I am 35 lbs. away from my goal weight.

I have kind of hovered around this mark for quite awhile, bobbing up and down a few pounds but never really making significant moves in either direction. Basically, I’ve been gaining/losing the same 5-10 lbs. over and over. It’s really annoying when you realize that you’ve lost the same weight over and over and if you hadn’t gained it back in the first place, how much closer to your goal weight you could be.

It’s also really annoying that pizza, Maria’s fried tacos, feta cheesy chicken and pasta, and mashed potatoes are what I imagine bliss would taste like.



I’ve been thinking a lot lately and trying to pinpoint exactly why I’m stuck where I am weight-wise. One thought I had was that I might be overwhelming myself by focusing more on long-term instead of breaking it down into smaller steps, smaller goals to hit first. Like looking at a mountain and only focusing on the peak, a part that you aren’t even close to yet, instead of tackling the steps in front of you first.


It’s easy to look at a big goal and feel like you are never going to reach it if you don’t put some short-term goals in place too. Or at least that’s the way I see it.

This works out great for me because I’m kind of a goal nerd. I love setting goals. I love writing them down. I love having something to work towards. I love the feeling of accomplishment after reaching them. I love crossing them off my list. Don’t even get me started on how much I love lists…


In terms of weight loss, my ultimate goal is to lose 35 more lbs. My current short-term goal is to focus on just this week. To follow my eating plan I have prepped and prepared. To log and track the food I eat. To do my planned exercise each day.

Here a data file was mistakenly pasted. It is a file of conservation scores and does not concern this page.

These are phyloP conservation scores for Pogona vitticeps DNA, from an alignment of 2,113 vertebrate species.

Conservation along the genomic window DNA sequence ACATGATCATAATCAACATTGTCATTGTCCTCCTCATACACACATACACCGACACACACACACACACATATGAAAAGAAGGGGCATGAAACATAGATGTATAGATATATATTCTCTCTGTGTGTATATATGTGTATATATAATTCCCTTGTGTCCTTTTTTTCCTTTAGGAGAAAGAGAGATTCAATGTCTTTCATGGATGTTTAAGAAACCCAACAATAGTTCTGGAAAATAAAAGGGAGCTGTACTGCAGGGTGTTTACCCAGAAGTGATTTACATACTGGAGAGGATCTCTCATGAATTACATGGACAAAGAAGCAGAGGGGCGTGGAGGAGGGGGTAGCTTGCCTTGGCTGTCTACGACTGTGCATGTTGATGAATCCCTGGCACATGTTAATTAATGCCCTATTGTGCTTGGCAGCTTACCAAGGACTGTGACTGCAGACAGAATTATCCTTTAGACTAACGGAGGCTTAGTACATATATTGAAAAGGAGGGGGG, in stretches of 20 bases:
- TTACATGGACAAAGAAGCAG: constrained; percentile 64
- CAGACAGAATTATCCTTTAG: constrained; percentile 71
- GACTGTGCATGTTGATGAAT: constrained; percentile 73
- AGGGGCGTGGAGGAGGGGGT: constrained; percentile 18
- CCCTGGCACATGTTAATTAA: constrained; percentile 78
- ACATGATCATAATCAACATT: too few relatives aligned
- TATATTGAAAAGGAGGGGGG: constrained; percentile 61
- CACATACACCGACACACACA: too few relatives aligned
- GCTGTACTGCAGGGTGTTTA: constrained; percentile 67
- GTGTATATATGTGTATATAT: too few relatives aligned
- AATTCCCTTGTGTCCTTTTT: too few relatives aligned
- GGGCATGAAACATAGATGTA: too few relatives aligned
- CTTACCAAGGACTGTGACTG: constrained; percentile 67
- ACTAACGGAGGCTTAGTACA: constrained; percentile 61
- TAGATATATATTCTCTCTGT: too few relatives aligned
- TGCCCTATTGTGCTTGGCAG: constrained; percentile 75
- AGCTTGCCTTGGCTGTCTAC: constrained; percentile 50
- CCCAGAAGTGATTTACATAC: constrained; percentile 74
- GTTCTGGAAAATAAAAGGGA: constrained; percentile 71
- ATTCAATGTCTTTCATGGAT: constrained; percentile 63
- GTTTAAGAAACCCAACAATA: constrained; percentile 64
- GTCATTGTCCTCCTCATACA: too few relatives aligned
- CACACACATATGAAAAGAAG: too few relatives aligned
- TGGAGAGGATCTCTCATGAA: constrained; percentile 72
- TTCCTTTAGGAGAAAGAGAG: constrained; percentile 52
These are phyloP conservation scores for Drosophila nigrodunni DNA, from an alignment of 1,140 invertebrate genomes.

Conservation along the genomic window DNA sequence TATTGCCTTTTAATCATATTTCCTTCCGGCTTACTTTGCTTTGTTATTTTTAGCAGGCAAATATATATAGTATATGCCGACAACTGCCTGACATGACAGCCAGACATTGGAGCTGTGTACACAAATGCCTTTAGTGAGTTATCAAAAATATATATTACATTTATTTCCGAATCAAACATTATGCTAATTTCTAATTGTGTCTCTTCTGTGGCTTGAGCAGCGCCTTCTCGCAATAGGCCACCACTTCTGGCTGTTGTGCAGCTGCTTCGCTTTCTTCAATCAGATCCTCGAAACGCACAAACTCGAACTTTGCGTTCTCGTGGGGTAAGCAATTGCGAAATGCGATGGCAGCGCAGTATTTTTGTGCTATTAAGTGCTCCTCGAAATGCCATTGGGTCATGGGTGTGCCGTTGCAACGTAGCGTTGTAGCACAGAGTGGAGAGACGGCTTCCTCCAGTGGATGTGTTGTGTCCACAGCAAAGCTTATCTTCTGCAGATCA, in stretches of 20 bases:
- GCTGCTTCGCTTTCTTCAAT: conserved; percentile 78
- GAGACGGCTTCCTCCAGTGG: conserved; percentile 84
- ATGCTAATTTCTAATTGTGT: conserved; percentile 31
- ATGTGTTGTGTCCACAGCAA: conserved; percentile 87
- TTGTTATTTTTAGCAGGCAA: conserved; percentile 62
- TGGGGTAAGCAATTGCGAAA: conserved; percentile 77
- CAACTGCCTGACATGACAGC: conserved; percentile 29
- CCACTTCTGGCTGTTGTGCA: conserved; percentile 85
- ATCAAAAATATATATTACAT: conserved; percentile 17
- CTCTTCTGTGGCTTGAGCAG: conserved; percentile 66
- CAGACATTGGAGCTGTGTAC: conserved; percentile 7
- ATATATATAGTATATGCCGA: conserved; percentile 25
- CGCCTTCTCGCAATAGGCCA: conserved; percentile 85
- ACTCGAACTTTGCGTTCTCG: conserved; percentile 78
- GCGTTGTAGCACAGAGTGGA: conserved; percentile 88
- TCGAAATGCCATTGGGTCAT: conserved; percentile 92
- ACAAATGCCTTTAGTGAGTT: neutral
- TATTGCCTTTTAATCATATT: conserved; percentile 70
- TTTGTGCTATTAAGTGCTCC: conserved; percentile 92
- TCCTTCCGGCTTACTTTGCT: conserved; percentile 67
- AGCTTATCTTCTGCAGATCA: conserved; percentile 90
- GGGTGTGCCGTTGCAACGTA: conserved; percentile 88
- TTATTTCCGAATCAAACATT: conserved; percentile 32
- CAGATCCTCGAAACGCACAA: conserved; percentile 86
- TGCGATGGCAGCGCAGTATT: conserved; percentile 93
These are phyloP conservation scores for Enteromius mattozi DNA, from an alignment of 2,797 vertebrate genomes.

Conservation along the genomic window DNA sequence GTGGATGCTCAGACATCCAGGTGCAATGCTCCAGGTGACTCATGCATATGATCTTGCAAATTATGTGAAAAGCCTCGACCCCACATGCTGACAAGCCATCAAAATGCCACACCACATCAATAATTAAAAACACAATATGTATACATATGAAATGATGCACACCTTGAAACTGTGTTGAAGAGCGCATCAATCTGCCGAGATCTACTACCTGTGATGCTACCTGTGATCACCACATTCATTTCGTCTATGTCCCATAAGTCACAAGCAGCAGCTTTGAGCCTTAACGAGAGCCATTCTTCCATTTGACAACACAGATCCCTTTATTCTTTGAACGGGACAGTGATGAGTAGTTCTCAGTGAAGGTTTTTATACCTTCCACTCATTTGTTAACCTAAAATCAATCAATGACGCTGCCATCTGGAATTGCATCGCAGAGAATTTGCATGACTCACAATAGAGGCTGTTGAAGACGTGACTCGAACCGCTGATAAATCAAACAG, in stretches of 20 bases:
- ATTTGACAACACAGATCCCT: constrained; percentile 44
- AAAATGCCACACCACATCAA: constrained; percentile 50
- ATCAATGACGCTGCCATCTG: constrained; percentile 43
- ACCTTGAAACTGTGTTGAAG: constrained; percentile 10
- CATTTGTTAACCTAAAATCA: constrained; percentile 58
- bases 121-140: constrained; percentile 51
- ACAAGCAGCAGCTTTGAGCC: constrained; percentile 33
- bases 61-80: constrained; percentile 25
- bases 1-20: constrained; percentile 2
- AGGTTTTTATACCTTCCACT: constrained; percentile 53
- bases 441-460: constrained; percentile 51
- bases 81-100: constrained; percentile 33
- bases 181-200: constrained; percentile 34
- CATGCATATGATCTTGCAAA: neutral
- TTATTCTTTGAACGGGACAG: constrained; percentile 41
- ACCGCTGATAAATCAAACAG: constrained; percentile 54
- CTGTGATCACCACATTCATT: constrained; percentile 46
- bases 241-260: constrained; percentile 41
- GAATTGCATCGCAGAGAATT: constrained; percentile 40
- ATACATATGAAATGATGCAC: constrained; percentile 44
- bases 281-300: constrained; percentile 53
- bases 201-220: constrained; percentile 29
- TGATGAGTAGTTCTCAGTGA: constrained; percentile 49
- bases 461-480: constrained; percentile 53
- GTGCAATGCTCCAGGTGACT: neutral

Baby steps. Short-term. It’s a marathon, not a sprint.

I have no idea if this is the way to do it. I just know that I’m teeter-tottering in the same spot instead of moving forward and I’ve got to do something. I want to reach my goal weight so badly and I’m not ready to give up on it. I know I can do it.

This week has gone great so far with the exception of the low carb/no sugar flu.


That foggy, sluggish, no-energy, head-ache suffering, pain in the ass, homicidal crappy feeling you go through when you stop eating large amounts of carbs and sugar. My body hates me right now. She misses carbs and is making me suffer for not giving them to her.

What a bitch.

Class last night was rough for me. I felt like I had zero energy, my focus was all over the place, and I just felt depressed and kind sunk back into some of my shyness tendencies. I’m not interested in going back to that shit so I know that the best way to keep myself moving forward is to keep showing up.

And, that’s exactly what I’m going to do.



Jackson’s tournament experience had success with winning and success with losing. He’s really growing into the confident little warrior. He manages to surprise us every time he gets out there on the mat.

His first match didn’t really have a lot of action other than the first few seconds. He took her back, she rolled out of it and ended up flat on her back, and then Jackson went to mount from there. He maintained mount for the rest of the match.


The 8-year-olds aren’t suppose to do submissions, but all of the coaches agreed to allow them. Jackson’s go-to submission is an armbar from mount. He was trying to get that armbar in this match, but ran out of time. I’m impressed that he was so patient. He focused on maintaining position first and not rushing the armbar. After this win he would move on to the championship match for the gold.

In the second match he went up against a pretty tough opponent. It was a fight! Jackson got the takedown, landed in side control, and transitioned to mount.